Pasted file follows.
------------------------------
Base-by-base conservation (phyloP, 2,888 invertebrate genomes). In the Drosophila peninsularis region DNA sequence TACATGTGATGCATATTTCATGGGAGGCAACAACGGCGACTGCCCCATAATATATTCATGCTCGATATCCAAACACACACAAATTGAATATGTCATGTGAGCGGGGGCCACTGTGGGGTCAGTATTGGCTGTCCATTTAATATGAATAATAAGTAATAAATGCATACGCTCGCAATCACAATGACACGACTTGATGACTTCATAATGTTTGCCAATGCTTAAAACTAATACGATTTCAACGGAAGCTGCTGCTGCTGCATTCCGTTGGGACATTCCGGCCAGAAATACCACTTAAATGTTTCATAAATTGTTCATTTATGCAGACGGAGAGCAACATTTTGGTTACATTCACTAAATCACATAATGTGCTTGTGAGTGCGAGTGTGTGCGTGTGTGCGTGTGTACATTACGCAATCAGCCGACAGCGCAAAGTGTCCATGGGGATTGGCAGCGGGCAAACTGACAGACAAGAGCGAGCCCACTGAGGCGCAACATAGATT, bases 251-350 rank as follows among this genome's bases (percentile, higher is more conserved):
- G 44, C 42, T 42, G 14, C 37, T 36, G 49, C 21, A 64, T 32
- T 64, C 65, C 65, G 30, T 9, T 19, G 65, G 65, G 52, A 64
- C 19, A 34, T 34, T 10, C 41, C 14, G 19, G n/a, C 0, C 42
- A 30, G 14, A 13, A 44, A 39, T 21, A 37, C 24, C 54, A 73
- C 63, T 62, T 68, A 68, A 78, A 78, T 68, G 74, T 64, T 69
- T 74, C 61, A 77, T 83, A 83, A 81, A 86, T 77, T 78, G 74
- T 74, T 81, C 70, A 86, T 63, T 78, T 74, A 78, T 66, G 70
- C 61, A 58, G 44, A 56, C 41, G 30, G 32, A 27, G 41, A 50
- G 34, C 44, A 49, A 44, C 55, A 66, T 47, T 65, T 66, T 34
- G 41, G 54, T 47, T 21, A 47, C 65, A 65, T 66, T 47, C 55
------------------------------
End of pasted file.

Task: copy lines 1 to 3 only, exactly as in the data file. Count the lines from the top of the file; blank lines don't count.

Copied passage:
Base-by-base conservation (phyloP, 2,888 invertebrate genomes). In the Drosophila peninsularis region DNA sequence TACATGTGATGCATATTTCATGGGAGGCAACAACGGCGACTGCCCCATAATATATTCATGCTCGATATCCAAACACACACAAATTGAATATGTCATGTGAGCGGGGGCCACTGTGGGGTCAGTATTGGCTGTCCATTTAATATGAATAATAAGTAATAAATGCATACGCTCGCAATCACAATGACACGACTTGATGACTTCATAATGTTTGCCAATGCTTAAAACTAATACGATTTCAACGGAAGCTGCTGCTGCTGCATTCCGTTGGGACATTCCGGCCAGAAATACCACTTAAATGTTTCATAAATTGTTCATTTATGCAGACGGAGAGCAACATTTTGGTTACATTCACTAAATCACATAATGTGCTTGTGAGTGCGAGTGTGTGCGTGTGTGCGTGTGTACATTACGCAATCAGCCGACAGCGCAAAGTGTCCATGGGGATTGGCAGCGGGCAAACTGACAGACAAGAGCGAGCCCACTGAGGCGCAACATAGATT, bases 251-350 rank as follows among this genome's bases (percentile, higher is more conserved):
- G 44, C 42, T 42, G 14, C 37, T 36, G 49, C 21, A 64, T 32
- T 64, C 65, C 65, G 30, T 9, T 19, G 65, G 65, G 52, A 64